Pork shoulder cuts commonly found at a meat shop or the butcher section of your supermarket include arm picnic, arm roast, arm steak, blade Boston roast, blade steak, smoked whole picnic, smoked shoulder roll and pork hocks. The pork shoulder arm picnic is essentially the entire shoulder. All of the other shoulder cuts come from the picnic. Pork shoulder nutrition information will vary somewhat among the cuts and, in similar cuts, will depend on whether or not the meat is cured or smoked. According to the U.S. Department of Agriculture research, current nutritional analyses for pork cuts reflect significant decreases in the fat content of meat from livestock pigs since the early 1990s.
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A 100 gram (g) portion of fresh raw pork shoulder, which is a little more than 3 ounces, supplies 186 calories. Sixty percent of these calories come from fat and the other forty percent come from protein. (Meat does not contain carbohydrates.)
Fat & Cholesterol
Pork shoulder is not considered one of the leaner cuts of pork because it is somewhat high in fat and saturated fat. A 100 g portion contains 12 grams total fat, which is 19 percent of the daily value (DV) recommended by the U.S. Food and Drug Administration. The same size portion contains 4 g saturated fat, which is 22 percent of the DV for saturated fat and 62 milligrams (mg) cholesterol, which is 21 percent of the DV for cholesterol. This size serving of pork shoulder also contains more than 5 g monounsaturated fat and 61 mg omega-3 fatty acids, which are both considered healthful fats.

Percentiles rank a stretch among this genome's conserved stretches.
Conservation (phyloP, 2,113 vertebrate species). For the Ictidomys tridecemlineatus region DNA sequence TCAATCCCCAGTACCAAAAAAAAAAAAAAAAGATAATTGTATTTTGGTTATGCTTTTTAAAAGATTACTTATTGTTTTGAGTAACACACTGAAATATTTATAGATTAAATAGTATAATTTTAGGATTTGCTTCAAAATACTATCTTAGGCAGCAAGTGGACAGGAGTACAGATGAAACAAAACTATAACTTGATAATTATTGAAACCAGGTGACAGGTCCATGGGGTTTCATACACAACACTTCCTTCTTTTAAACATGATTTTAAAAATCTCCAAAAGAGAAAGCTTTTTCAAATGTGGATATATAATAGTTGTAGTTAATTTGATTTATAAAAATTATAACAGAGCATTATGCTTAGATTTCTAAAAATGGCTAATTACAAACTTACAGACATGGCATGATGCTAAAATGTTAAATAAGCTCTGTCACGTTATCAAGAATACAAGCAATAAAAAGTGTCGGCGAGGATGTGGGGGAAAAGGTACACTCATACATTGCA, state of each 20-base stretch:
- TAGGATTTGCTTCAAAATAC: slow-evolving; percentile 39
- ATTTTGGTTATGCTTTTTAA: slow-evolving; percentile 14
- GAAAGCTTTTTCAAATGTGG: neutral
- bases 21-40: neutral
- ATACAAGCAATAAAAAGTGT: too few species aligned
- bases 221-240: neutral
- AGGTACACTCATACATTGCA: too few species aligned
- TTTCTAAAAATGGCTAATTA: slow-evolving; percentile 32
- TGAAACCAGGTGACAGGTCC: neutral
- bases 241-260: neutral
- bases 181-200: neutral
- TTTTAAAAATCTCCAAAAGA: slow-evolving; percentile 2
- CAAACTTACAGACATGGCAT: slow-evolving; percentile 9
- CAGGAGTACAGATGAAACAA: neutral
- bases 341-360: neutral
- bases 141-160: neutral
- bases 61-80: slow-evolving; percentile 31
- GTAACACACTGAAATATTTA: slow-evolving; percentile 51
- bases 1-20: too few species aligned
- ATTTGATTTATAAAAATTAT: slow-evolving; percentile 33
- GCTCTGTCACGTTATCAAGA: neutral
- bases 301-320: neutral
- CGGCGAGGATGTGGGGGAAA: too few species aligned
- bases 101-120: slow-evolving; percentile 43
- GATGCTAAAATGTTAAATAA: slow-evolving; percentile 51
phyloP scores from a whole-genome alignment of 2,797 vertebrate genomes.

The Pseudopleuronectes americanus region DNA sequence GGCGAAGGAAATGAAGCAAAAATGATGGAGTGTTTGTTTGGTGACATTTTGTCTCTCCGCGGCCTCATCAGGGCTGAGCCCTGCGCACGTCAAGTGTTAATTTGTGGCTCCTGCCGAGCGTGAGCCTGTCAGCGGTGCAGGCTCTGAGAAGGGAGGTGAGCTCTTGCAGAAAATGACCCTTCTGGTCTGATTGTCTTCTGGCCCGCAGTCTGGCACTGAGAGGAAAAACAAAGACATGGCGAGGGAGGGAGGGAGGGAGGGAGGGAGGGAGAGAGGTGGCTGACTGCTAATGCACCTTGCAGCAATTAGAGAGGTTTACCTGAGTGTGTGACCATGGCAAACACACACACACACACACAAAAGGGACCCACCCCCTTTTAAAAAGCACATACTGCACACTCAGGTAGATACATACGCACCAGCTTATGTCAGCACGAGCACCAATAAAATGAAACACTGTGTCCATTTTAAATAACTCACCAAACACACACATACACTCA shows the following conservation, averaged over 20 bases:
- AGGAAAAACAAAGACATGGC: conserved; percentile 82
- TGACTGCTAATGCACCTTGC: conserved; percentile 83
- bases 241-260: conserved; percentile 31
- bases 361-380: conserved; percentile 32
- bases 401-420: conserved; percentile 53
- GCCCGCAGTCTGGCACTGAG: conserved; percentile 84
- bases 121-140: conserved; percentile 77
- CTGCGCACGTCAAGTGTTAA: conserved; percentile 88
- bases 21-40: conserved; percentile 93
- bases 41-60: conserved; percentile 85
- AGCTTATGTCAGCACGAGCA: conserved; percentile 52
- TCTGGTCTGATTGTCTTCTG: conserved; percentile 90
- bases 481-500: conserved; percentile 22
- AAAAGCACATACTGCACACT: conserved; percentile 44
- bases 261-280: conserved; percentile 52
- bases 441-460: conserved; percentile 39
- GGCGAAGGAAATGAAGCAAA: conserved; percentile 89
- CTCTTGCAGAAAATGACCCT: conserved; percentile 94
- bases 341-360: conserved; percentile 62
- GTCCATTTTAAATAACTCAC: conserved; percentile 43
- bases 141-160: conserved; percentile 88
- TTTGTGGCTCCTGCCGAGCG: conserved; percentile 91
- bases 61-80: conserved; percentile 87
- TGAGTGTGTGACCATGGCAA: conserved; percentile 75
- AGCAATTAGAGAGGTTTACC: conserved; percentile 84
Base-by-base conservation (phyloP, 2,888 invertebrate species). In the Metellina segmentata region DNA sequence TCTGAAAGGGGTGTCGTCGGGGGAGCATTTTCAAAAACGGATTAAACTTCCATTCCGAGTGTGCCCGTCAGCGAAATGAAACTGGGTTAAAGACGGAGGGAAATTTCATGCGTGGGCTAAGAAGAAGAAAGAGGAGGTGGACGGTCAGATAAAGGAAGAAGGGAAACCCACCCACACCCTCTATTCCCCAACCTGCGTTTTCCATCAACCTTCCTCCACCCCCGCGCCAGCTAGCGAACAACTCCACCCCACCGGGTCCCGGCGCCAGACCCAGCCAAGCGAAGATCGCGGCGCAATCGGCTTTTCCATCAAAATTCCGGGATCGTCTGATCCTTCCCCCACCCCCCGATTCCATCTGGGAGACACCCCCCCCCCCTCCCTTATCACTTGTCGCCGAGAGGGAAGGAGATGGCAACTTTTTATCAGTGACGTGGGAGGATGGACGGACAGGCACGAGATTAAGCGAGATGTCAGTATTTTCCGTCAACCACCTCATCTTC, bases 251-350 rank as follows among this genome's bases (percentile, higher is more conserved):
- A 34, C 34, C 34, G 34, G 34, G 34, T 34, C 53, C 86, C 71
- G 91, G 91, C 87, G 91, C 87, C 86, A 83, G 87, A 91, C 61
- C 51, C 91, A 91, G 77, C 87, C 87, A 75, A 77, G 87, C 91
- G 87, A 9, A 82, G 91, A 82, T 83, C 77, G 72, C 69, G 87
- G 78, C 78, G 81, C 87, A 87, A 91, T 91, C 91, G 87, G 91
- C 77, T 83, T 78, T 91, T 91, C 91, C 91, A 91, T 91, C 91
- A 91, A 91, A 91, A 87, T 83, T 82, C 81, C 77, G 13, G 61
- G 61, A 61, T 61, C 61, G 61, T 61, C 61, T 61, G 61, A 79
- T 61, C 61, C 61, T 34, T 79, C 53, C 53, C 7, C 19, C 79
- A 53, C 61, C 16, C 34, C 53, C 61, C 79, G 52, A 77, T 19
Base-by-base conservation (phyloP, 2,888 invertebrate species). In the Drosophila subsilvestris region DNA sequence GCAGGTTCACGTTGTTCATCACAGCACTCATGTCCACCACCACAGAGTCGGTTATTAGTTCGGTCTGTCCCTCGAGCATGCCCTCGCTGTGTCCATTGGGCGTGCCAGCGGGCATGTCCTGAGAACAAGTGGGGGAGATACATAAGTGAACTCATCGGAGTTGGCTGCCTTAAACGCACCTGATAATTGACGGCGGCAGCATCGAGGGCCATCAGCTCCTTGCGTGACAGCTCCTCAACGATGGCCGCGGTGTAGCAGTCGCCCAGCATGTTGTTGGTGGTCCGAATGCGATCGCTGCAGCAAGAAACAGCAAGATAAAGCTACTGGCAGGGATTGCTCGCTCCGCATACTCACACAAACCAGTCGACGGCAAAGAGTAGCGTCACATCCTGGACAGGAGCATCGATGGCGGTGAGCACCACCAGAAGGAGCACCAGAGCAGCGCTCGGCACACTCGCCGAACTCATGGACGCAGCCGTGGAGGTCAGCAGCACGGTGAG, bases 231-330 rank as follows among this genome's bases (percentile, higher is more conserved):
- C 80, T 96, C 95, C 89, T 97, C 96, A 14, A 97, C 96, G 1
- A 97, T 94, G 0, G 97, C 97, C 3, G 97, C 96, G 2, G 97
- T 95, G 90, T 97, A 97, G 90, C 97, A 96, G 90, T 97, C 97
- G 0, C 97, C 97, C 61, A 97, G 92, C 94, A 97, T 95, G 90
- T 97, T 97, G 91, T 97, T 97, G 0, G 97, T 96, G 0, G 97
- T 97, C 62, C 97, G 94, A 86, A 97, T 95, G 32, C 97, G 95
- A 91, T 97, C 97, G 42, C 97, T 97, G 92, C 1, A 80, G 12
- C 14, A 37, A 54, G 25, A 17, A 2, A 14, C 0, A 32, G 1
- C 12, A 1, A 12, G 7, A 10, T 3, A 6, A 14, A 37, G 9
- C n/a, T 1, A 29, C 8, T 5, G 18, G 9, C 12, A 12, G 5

Pork shoulder is an excellent source of animal protein, with 17.4 g or 35 percent of the DV in a 100 g portion of raw, fresh meat. LIke all other types of meat, pork shoulder has a high amino acid score, which means it supplies all the amino acids necessary to form complete, or high-quality, proteins in the body.
Vitamins & Minerals
Pork shoulder is a significant source of the B vitamins thiamin, riboflavin, niacin and B6 and is also a good source of vitamin B12. These vitamins help the body metabolize macronutrients such as fat and carbohydrates for energy. A 100 g portion of raw pork shoulder supplies 0.5 mg or 35 percent of the DV for thiamin, 0.5 mg or 24% of the DV for vitamin B6, 0.4 mg or 21% for riboflavin, 4.2 mg or 21% for niacin and 0.9 micrograms (mcg) or 15% for vitamin B12.
The key minerals supplied by pork shoulder are selenium, zinc and phosphorus. A 100 g portion supplies 26.2 mcg or 37 percent of the DV for selenium, 3.1 mg or 21 percent of the DV for zinc and 190 mg or 19% of the DV for phosphorus. Pork shoulder also contributes small amounts of iron, magnesium and potassium to the diet.